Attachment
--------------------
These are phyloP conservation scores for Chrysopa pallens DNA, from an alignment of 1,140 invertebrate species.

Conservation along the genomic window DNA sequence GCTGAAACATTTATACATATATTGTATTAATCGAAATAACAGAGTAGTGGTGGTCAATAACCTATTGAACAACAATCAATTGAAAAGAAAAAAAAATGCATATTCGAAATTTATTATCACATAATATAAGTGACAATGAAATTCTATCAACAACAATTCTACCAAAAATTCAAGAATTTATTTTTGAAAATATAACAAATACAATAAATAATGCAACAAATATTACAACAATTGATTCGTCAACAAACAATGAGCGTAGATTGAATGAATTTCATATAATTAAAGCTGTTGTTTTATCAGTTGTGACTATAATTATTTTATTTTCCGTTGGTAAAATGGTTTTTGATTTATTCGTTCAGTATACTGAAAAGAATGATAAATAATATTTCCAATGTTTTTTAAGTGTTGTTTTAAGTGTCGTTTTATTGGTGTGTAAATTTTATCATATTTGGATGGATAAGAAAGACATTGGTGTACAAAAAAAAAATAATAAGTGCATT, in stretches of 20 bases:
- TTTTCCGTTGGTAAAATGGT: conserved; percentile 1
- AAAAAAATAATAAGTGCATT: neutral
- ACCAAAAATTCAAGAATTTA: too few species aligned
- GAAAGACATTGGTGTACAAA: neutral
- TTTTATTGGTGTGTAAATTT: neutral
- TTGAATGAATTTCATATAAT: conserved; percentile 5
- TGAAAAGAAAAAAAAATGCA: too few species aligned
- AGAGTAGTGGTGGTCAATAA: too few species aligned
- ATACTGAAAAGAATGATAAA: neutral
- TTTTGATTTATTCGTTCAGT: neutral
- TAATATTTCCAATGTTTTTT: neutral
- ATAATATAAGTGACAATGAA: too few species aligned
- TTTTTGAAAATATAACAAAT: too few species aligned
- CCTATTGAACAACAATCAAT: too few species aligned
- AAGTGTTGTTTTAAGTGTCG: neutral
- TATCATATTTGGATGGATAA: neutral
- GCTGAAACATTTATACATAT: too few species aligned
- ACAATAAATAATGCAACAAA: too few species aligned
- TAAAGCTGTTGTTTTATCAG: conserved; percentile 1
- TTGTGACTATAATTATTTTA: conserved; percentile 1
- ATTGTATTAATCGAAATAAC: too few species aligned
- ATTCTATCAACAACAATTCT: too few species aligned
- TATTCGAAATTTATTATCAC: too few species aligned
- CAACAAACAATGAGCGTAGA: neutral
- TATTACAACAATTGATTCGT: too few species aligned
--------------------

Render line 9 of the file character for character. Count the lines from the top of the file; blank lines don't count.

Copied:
- TGAAAAGAAAAAAAAATGCA: too few species aligned